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Need help creating a Label Control SOP


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#1 Lynette1125

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Posted 17 July 2019 - 04:38 PM

Hi everyone,

 

I was hoping to get some help in creating a Label Control SOP. Any templates are welcomed. I work for a company that mainly does ready-to-eat products like creamers, lattes, coffee, etc. I'm fairly new to QC and was hoping to get some insight on what a Label Control SOP would consist of. Would it be more towards checking labels being used during production are accurate towards the product being produced or checking labels to ensure compliance with FDA. Any help is welcome, thanks in advance. :)



#2 Ryan M.

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Posted 18 July 2019 - 02:22 AM

Two main parts needed.

 

  1. Labels compliant with regulatory (FDA, USDA, etc).  This depends on the products, pack type, and destination or region of distributing / sales.
    1. Requires involvement with different departments, such as quality and R&D to review and approve labels.  Some labels require regulatory approval (typically USDA labeling).  However, if you deal with dairy / milk products this can apply as well depending on the state (location) you operate.
  2. Verify the correct labels and versions of the labels used in production.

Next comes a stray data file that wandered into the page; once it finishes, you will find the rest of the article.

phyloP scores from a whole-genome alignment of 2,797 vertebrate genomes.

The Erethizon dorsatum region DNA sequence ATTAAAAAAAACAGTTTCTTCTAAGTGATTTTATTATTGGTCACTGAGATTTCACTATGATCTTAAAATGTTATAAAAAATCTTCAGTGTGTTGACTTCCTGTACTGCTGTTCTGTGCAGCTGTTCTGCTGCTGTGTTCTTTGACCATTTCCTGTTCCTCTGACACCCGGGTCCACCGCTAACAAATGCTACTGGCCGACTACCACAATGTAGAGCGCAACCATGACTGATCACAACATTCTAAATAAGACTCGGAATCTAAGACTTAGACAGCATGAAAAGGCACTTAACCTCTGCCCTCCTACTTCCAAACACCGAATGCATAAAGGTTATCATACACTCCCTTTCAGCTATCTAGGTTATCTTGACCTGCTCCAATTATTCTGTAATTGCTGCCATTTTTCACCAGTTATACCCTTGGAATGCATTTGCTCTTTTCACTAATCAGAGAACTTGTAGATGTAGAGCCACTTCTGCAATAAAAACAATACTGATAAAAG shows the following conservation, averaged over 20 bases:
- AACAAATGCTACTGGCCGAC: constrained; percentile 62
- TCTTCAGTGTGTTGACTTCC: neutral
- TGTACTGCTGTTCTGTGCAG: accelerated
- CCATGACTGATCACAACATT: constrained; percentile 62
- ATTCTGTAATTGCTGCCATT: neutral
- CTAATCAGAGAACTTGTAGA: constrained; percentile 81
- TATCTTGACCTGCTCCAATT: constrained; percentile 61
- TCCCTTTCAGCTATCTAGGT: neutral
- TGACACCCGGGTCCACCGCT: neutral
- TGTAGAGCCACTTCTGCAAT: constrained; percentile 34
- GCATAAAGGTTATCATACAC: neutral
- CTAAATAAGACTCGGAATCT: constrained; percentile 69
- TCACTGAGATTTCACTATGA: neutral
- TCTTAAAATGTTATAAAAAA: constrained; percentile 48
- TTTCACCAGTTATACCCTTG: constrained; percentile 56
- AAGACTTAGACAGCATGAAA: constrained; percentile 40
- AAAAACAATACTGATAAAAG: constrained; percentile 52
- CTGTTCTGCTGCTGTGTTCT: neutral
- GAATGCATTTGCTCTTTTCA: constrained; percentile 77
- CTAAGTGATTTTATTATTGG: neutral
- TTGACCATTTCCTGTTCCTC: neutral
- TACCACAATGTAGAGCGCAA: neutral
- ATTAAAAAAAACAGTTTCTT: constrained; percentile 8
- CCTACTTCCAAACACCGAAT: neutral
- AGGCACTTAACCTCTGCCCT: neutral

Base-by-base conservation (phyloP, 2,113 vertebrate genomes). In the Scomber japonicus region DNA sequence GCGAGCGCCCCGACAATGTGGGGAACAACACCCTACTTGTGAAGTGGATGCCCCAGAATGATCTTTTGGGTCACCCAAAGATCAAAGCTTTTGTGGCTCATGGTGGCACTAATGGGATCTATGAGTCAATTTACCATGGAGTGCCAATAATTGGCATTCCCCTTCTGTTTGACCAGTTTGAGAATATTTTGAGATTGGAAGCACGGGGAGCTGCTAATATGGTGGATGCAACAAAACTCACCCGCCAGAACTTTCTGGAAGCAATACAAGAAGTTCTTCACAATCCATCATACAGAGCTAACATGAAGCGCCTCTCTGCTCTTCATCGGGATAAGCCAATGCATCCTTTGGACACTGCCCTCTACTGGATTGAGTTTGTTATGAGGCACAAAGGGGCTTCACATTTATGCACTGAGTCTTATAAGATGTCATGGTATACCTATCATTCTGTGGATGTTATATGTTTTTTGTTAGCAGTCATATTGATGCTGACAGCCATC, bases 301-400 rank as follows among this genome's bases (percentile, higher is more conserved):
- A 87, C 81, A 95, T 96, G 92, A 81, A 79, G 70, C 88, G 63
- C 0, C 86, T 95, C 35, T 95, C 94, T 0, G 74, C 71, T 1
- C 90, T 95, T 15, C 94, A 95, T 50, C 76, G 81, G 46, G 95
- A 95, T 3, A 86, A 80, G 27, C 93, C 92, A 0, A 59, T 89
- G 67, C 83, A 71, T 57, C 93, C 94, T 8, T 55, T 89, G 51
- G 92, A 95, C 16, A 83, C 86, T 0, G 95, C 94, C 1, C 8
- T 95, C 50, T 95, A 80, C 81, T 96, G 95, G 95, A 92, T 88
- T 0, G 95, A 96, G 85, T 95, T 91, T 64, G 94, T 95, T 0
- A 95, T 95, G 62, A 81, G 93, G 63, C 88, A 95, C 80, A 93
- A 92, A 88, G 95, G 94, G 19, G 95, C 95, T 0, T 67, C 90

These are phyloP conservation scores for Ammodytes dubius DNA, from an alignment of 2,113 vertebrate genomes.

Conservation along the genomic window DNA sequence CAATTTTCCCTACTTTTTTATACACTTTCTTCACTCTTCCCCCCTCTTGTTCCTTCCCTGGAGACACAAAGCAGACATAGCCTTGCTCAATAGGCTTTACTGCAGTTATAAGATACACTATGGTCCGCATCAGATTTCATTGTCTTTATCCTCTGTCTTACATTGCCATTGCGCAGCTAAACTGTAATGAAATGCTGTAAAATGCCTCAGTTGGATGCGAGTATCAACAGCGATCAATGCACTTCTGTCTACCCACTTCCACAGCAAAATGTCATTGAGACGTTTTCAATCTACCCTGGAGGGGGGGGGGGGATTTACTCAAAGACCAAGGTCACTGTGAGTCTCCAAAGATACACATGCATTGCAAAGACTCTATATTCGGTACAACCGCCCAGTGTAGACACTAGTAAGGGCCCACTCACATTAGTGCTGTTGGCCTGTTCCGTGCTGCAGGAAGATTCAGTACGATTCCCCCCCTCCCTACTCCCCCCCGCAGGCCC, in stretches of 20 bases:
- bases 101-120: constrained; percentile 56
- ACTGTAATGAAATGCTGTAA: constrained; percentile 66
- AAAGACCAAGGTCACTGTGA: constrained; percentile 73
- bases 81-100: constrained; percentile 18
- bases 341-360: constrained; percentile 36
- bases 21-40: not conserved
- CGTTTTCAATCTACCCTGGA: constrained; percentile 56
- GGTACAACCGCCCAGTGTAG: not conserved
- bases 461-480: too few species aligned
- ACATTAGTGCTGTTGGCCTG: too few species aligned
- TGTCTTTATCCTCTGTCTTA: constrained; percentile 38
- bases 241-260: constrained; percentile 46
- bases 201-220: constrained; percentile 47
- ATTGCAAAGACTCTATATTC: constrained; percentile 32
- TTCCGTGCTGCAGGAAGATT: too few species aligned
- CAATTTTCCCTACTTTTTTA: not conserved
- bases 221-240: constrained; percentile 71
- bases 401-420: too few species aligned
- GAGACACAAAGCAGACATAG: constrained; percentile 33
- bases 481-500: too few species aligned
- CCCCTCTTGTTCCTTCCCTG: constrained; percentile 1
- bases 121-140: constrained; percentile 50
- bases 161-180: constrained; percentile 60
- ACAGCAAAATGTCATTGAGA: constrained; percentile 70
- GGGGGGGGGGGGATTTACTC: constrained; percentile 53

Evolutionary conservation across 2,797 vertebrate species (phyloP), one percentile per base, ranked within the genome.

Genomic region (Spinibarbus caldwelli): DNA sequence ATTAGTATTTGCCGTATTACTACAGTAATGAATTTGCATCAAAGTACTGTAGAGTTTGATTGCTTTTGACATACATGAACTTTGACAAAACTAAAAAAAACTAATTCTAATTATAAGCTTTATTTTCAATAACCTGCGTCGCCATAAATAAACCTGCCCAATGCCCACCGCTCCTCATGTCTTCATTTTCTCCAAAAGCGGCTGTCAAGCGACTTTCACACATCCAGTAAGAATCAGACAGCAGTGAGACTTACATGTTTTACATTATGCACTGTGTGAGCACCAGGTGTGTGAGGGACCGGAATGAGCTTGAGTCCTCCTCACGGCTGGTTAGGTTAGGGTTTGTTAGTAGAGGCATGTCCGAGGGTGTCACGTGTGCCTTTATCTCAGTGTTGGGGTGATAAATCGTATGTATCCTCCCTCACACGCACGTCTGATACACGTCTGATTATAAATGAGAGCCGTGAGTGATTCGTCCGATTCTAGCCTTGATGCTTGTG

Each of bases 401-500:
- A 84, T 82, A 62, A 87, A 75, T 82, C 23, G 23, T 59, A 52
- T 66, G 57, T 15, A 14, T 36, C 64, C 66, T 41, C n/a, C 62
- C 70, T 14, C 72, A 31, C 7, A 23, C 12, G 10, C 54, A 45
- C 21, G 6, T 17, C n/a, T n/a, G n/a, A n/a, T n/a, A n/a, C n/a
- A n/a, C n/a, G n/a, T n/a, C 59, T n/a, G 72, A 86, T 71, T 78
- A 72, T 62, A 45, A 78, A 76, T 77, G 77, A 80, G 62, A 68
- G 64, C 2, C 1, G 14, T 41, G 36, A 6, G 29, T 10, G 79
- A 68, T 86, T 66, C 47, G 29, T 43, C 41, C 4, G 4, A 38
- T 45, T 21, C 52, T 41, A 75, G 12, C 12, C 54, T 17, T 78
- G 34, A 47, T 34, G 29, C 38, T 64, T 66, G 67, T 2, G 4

1. Can be a visual check and verification of the label against the "approved label".  Usually, this is done at label receipt and prior to use on the packaging line.

In your SOP you would need to identify who is responsible for what, the steps for each part, scope, frequency, records / docs, and what to do in the event you are out of compliance (corrective action).



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#3 FoodSafetyPlanet

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Posted 18 July 2019 - 11:27 AM

Hi Lynette,

 

Welcome to the wacky world of QC. 

 

I recommend starting with two checkpoints, which I will explain next. Meanwhile, collect as much data (incident history), and observe the process for vulnerabilities. 

 

First checkpoint upon receiving because:

  1. the labels are all in one spot
  2. it allows the greatest amount of time to replenish if you need to return any unacceptable labels
  3. decreases risk of unapproved labels being used 

Priorities: legal requirements are met and traceability. Allergen recalls are quite common simply due to mislabeling. If you think a label mock recall would be a disaster, add quantity and lot number to the label receiving sheet. 

 

Second checkpoint during production because:  

  1. opportunity to confirm what product is inside and rework if mislabeled
  2. easy to scan for product uniformity, quality issues
  3. verify your adding correct lot code/expiration date

There might be opportunities to add something to production related documentation here. 

 

 

Happy to help if you have additional questions!



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